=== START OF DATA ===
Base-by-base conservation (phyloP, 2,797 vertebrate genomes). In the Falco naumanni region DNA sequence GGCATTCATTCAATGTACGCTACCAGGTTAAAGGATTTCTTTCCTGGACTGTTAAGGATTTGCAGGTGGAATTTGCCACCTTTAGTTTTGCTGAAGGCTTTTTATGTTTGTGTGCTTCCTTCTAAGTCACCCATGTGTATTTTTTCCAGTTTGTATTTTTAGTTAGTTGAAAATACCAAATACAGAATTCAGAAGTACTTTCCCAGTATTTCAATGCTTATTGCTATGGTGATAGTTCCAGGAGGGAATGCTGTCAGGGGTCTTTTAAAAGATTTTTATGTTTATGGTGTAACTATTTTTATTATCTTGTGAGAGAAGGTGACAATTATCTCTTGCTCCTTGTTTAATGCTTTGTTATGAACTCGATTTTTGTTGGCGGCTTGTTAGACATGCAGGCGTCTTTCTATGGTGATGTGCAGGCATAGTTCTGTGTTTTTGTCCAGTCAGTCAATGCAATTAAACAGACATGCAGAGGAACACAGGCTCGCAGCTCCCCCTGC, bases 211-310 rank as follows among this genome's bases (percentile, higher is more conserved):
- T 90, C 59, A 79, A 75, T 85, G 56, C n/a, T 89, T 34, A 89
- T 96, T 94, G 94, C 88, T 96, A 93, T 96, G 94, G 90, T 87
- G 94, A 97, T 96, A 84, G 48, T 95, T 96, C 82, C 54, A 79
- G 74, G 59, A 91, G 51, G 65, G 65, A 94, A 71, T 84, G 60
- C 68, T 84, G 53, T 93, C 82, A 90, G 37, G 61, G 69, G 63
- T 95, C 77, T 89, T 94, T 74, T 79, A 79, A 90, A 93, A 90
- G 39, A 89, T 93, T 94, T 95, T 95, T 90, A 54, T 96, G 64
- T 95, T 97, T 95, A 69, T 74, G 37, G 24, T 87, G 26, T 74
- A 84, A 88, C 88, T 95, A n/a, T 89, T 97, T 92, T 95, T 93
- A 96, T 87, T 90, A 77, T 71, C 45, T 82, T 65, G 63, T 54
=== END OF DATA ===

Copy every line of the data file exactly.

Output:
Base-by-base conservation (phyloP, 2,797 vertebrate genomes). In the Falco naumanni region DNA sequence GGCATTCATTCAATGTACGCTACCAGGTTAAAGGATTTCTTTCCTGGACTGTTAAGGATTTGCAGGTGGAATTTGCCACCTTTAGTTTTGCTGAAGGCTTTTTATGTTTGTGTGCTTCCTTCTAAGTCACCCATGTGTATTTTTTCCAGTTTGTATTTTTAGTTAGTTGAAAATACCAAATACAGAATTCAGAAGTACTTTCCCAGTATTTCAATGCTTATTGCTATGGTGATAGTTCCAGGAGGGAATGCTGTCAGGGGTCTTTTAAAAGATTTTTATGTTTATGGTGTAACTATTTTTATTATCTTGTGAGAGAAGGTGACAATTATCTCTTGCTCCTTGTTTAATGCTTTGTTATGAACTCGATTTTTGTTGGCGGCTTGTTAGACATGCAGGCGTCTTTCTATGGTGATGTGCAGGCATAGTTCTGTGTTTTTGTCCAGTCAGTCAATGCAATTAAACAGACATGCAGAGGAACACAGGCTCGCAGCTCCCCCTGC, bases 211-310 rank as follows among this genome's bases (percentile, higher is more conserved):
- T 90, C 59, A 79, A 75, T 85, G 56, C n/a, T 89, T 34, A 89
- T 96, T 94, G 94, C 88, T 96, A 93, T 96, G 94, G 90, T 87
- G 94, A 97, T 96, A 84, G 48, T 95, T 96, C 82, C 54, A 79
- G 74, G 59, A 91, G 51, G 65, G 65, A 94, A 71, T 84, G 60
- C 68, T 84, G 53, T 93, C 82, A 90, G 37, G 61, G 69, G 63
- T 95, C 77, T 89, T 94, T 74, T 79, A 79, A 90, A 93, A 90
- G 39, A 89, T 93, T 94, T 95, T 95, T 90, A 54, T 96, G 64
- T 95, T 97, T 95, A 69, T 74, G 37, G 24, T 87, G 26, T 74
- A 84, A 88, C 88, T 95, A n/a, T 89, T 97, T 92, T 95, T 93
- A 96, T 87, T 90, A 77, T 71, C 45, T 82, T 65, G 63, T 54